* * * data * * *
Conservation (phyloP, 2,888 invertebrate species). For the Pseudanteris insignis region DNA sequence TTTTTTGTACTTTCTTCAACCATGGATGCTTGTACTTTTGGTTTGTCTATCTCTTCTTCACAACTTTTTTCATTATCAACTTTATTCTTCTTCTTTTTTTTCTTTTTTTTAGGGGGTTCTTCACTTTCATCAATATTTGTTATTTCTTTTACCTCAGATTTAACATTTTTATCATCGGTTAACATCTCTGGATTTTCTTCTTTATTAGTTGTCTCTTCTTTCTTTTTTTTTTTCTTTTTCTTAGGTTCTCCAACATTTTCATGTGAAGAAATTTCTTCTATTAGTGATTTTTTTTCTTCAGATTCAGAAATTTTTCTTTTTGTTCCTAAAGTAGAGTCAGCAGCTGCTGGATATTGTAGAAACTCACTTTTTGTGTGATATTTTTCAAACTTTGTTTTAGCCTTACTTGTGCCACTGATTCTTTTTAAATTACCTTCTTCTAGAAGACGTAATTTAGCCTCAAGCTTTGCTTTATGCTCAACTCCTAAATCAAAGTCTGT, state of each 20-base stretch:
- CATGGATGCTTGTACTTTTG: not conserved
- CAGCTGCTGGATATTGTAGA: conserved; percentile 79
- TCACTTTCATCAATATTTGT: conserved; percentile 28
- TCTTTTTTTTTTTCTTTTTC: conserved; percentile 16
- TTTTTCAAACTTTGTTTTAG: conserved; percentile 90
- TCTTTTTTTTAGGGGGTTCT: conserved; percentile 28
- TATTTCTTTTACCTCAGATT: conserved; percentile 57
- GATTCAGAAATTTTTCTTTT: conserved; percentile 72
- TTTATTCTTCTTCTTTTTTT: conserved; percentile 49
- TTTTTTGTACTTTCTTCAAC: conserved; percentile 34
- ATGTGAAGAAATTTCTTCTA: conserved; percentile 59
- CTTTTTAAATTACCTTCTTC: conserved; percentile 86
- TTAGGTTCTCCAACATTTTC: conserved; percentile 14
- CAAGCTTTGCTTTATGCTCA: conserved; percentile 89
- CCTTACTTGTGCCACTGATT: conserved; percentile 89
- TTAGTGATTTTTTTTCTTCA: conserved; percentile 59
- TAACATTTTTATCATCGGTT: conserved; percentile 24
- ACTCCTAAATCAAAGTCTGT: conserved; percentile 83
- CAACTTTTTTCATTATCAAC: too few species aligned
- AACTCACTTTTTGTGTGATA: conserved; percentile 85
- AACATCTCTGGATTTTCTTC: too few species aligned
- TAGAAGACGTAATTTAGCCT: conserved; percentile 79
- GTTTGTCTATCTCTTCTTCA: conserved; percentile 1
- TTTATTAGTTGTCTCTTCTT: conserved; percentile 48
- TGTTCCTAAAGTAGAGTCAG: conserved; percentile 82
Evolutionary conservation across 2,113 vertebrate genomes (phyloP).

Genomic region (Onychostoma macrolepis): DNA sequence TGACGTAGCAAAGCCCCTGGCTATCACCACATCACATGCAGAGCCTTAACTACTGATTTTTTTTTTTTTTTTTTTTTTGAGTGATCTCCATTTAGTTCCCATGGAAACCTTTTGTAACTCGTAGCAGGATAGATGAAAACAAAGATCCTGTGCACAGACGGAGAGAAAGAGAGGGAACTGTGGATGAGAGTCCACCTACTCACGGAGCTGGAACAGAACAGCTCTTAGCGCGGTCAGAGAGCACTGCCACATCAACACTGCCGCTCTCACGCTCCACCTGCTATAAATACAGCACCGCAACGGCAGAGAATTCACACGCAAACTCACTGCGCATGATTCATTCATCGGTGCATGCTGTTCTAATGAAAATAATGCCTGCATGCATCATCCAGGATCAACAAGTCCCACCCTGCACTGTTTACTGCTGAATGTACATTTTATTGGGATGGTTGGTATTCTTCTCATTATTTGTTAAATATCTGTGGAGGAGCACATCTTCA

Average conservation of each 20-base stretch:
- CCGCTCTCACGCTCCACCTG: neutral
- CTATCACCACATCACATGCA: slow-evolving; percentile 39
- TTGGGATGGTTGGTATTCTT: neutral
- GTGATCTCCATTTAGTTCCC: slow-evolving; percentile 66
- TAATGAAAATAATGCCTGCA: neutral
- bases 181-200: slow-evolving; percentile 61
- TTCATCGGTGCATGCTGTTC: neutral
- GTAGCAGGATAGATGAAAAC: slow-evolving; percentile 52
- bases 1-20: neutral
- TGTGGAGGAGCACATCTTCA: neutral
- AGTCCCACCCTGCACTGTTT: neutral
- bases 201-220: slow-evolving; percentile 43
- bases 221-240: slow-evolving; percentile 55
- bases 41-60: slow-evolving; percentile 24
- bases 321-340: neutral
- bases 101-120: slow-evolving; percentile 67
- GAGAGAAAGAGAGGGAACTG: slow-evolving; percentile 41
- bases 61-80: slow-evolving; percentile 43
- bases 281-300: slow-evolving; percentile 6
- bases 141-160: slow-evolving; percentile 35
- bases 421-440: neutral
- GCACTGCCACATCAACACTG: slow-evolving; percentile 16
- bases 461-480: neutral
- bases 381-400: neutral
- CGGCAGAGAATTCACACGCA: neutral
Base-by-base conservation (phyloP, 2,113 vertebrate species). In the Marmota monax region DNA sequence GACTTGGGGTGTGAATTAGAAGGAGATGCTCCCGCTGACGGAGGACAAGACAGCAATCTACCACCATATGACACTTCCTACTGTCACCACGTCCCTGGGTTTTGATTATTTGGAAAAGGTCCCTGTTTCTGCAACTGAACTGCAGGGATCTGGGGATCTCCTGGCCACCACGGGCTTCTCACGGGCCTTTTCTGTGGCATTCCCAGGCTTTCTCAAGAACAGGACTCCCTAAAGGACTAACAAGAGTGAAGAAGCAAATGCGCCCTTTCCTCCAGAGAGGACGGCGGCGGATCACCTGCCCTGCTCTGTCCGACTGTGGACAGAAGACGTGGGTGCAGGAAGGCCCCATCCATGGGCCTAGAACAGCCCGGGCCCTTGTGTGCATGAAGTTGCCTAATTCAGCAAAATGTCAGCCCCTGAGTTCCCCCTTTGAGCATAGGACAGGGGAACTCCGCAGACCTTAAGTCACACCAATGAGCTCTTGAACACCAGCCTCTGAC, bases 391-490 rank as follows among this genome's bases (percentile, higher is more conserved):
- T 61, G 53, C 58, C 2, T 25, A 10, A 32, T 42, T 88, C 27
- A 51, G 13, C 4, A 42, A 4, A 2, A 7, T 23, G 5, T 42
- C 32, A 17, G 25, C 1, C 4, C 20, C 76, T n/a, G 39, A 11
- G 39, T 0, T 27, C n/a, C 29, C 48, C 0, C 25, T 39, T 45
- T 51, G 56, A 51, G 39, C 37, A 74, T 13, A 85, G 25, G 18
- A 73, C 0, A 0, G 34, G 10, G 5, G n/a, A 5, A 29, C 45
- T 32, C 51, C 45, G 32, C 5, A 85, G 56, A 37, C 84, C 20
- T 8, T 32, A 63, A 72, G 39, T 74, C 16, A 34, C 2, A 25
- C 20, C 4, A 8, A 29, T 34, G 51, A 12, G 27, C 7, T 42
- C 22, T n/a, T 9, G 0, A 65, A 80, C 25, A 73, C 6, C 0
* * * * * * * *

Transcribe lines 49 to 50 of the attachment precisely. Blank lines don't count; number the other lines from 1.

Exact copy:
- bases 141-160: slow-evolving; percentile 35
- bases 421-440: neutral